Our rigging method this year consisted of a “sliding” 12-ounce cannonball weight on 50-pound braid mainline. Then to our terminal swivel, we attached a 20-inch section of 50-bound mono. This is called a “bumper” and separates your weight from our Pro-Troll flasher. This separation allows the flasher to turn and also reduces tangles.

Our Pro-Troll and Brad’s Rig!

Our Pro-Troll and Brad’s Rig!

Like just about everyone else in eastern Washington, we used Pro-Troll flashers with Agitator Fin (it is called a Pro-Chip -11 flasher). Everybody at the Derby said that was the standard “go-to” flasher on the Hanford Reach because the Pro-Chip flasher with the Agitator Fin will rotate at speeds as slow as one mile an hour, while other flashers will only rotate at speeds at or above 1.8 MPH. This ability to rotate at slow speeds is the key to success.

Next, we attached the Brad’s Original Super Bait using a 45-inch leader of 30-pound mono using two barbless hooks. Then you open your Super Bait and fill it with your choice of baits. In our case it was canned tuna that is was packed in oil. Normally, you have to pull your gear and refresh your bait often. But as we were getting so many fish, they were hardly ever in the water long enough to need refreshing!

Most of our fish came on the Chrome with Stoplight Dots and, Glow Chartreuse, White Glow Pro-Chip 11 flashers. For the Brad’s Original Super Bait, the Hot Tamale or Hotter Tamale worked best. Additionally, we did get some fish on other color flashers and lures when we were “re-rigging” our gear. This year the fish were extremely aggressive in hitting our gear and we “re-rigged” a lot. We broke off more then I care to admit while fighting. Additionally, we sacrificed many leaders taking the fish out to the net to minimize injury so that they would live to spawn at the hatchery.

“Live well cooler”

“Live well cooler”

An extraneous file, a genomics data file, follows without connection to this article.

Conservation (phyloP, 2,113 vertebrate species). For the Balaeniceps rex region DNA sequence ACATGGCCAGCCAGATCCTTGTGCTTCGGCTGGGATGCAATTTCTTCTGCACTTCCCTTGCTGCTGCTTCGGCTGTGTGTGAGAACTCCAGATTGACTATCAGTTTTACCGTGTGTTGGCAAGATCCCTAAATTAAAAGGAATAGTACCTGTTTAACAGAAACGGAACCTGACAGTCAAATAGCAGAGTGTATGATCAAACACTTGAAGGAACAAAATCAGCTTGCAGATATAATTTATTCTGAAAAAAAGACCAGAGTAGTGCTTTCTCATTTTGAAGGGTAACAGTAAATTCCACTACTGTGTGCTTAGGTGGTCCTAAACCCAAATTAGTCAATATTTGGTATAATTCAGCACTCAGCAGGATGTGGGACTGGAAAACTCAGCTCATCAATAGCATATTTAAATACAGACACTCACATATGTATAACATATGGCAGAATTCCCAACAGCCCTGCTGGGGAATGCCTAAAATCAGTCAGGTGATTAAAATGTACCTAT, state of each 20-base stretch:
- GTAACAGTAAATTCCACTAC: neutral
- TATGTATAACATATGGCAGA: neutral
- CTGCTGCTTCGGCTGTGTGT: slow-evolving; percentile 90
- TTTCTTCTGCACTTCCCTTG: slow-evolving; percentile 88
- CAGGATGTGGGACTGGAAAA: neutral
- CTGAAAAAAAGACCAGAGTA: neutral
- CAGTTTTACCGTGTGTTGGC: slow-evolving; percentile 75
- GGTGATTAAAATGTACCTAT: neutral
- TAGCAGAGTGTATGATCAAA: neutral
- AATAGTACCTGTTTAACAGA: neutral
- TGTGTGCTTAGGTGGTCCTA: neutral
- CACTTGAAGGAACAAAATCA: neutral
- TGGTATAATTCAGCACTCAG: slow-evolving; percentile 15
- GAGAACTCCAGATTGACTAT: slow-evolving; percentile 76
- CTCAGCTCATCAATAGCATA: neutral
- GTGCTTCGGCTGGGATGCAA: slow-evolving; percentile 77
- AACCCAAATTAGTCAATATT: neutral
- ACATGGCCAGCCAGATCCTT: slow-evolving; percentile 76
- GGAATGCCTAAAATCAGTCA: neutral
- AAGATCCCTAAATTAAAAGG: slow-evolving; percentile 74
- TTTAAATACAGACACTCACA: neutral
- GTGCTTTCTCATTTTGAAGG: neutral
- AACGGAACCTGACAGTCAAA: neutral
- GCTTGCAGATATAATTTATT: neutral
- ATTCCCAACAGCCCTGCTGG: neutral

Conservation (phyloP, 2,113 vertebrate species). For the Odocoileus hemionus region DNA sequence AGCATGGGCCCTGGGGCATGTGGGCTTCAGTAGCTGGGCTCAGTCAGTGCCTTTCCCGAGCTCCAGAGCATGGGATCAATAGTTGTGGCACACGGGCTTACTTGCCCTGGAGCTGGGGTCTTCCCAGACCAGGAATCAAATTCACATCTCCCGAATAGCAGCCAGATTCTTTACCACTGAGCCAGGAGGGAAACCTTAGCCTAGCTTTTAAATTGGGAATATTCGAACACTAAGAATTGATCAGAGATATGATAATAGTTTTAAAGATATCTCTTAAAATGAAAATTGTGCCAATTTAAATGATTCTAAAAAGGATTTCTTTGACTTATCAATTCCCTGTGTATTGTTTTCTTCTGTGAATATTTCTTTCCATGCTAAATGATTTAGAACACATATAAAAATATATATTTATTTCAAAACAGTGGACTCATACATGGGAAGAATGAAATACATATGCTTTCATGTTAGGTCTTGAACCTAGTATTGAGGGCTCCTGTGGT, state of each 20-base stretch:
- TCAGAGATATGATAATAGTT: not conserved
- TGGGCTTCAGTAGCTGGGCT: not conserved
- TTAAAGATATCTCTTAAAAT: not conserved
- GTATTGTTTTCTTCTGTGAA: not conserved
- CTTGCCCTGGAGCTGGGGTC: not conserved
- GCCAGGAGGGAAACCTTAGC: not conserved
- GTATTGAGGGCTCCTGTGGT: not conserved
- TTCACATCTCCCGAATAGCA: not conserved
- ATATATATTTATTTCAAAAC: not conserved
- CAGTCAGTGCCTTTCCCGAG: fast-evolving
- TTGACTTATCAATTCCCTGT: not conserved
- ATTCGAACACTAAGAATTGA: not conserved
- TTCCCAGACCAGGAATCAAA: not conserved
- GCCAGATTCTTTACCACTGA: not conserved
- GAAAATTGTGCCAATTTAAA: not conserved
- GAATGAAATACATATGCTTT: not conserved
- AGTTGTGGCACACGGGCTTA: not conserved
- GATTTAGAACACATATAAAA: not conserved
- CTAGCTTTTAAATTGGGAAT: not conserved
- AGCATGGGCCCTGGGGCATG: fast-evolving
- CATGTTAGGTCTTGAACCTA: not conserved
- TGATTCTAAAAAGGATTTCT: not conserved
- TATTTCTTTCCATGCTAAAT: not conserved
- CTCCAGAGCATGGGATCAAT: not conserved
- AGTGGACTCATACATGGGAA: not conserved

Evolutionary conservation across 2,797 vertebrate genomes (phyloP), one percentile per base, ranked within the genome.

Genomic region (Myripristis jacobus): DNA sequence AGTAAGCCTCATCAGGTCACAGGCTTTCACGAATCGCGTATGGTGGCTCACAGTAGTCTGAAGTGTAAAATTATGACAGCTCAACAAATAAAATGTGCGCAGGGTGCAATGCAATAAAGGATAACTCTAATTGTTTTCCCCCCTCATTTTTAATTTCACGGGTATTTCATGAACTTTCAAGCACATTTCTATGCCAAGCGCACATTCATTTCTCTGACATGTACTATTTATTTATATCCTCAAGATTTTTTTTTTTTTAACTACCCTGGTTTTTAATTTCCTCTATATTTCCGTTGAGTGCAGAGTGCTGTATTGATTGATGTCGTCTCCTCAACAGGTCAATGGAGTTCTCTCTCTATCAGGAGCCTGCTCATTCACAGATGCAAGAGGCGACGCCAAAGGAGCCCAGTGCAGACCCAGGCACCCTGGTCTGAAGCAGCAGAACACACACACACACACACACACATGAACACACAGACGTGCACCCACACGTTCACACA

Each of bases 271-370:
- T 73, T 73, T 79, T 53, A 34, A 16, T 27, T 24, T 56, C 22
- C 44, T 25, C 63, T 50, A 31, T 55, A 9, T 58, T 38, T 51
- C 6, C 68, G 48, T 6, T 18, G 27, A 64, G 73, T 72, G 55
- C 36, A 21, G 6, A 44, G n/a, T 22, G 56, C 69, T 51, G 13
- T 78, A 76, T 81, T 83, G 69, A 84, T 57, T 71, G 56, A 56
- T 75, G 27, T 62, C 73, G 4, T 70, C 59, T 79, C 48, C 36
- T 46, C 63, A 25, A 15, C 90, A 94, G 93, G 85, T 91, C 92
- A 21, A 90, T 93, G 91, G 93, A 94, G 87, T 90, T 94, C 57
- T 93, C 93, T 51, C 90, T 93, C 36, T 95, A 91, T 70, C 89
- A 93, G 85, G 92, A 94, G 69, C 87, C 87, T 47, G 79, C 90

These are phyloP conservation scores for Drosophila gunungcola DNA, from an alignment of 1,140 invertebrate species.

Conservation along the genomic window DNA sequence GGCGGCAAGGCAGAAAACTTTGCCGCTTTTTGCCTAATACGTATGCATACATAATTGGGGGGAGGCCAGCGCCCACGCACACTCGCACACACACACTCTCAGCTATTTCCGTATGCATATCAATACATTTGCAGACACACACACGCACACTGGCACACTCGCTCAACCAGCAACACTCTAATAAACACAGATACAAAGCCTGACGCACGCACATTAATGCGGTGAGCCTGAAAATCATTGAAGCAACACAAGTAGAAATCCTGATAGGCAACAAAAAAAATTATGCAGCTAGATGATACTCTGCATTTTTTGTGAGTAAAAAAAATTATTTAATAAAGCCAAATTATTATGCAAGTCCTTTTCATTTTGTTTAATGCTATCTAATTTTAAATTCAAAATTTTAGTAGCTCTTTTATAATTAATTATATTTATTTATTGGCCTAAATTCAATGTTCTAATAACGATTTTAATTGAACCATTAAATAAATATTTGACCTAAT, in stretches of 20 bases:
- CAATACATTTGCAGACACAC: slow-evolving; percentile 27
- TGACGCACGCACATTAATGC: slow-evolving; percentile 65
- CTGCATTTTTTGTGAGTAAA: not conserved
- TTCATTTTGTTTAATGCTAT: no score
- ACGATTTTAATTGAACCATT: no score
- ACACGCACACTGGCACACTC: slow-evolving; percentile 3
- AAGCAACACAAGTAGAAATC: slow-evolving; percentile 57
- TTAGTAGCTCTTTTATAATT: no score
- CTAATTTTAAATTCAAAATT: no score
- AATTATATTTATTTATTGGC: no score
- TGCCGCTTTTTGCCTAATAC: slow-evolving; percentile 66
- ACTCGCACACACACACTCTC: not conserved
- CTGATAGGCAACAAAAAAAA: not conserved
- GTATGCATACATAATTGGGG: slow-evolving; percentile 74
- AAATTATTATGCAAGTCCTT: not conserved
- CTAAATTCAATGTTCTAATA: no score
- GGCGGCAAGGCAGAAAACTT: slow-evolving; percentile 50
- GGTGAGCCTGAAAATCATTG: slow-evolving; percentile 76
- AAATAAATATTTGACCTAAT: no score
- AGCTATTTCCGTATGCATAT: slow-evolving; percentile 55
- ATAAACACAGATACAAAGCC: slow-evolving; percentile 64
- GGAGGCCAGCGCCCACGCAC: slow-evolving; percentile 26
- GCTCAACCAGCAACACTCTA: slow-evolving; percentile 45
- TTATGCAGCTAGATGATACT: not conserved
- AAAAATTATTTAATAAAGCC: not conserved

Fishing for us was extremely hot for the first three hours of the morning. We had more fish on than I could keep track of! On one “troll” we had seven fish on in twenty minutes before we were able to get one into the net. I think we turned in 11 URBs, lost many more and released a number of clipped Kings. We also had numerous “double headers” thoughout the day. (Note: You can use your two- rod endorsement in this area. However, sometimes less is more. We had so much action, that two rods is all we could handle effectively.)

Once you get a fish into the net, you need to treat it gently. I do not have a live well in the boat but I brought 120-quart cooler and WDFW staff loaned an aerator pump with battery clips. Each time we caught a fish, we put fresh water in the cooler, turned on the pump and brought it directly to the weigh-station. There the sex of the fish was determined and it went immediately into the WDFW’s tanked truck for safekeeping until it was time to leave for the hatchery. (The fish were never weighed to keep handling to a minimum.)

This event you must put on your 2016 calendar because you will have a great time and meet a lot of nice people!

Mike Erickson from WDFW puts another URB is their tanker truck!

Mike Erickson from WDFW puts another URB is their tanker truck!

Mark Gavin
Mark Gavin is an expert and dedicated salmon and steelhead fisherman covering the Northwest and British Columbia. Part of the Pro-Troll pro staff, he is a popular seminar speaker and member of several Puget Sound Anglers chapters.